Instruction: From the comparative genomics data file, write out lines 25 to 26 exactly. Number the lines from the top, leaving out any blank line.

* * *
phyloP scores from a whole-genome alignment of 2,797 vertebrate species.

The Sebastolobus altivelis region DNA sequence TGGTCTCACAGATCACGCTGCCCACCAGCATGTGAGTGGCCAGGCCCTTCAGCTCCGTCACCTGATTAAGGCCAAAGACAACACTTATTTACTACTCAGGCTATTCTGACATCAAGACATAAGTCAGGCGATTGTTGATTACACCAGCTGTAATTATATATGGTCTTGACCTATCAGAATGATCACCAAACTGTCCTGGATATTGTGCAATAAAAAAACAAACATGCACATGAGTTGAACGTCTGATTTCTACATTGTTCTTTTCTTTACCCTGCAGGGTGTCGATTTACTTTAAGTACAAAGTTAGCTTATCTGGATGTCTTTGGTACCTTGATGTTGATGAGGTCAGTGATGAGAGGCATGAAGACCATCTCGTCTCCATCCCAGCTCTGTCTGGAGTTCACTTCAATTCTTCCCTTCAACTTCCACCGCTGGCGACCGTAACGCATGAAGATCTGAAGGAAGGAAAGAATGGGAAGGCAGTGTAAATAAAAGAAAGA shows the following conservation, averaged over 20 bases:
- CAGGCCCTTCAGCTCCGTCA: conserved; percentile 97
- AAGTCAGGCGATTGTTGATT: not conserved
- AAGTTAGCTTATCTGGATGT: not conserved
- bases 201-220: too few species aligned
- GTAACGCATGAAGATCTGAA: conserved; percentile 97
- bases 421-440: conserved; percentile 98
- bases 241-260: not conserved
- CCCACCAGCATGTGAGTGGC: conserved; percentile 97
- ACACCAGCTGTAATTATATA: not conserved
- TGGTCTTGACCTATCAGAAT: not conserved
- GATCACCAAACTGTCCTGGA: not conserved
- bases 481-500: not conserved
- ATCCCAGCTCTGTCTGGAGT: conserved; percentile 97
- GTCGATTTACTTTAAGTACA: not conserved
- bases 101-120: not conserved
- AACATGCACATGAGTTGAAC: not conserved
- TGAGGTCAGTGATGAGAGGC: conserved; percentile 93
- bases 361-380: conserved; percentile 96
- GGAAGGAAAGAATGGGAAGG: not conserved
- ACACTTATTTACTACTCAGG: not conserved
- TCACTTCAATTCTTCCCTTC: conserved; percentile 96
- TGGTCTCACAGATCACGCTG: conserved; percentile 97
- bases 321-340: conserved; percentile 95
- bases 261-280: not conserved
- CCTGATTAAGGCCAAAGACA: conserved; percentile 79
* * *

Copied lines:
- bases 321-340: conserved; percentile 95
- bases 261-280: not conserved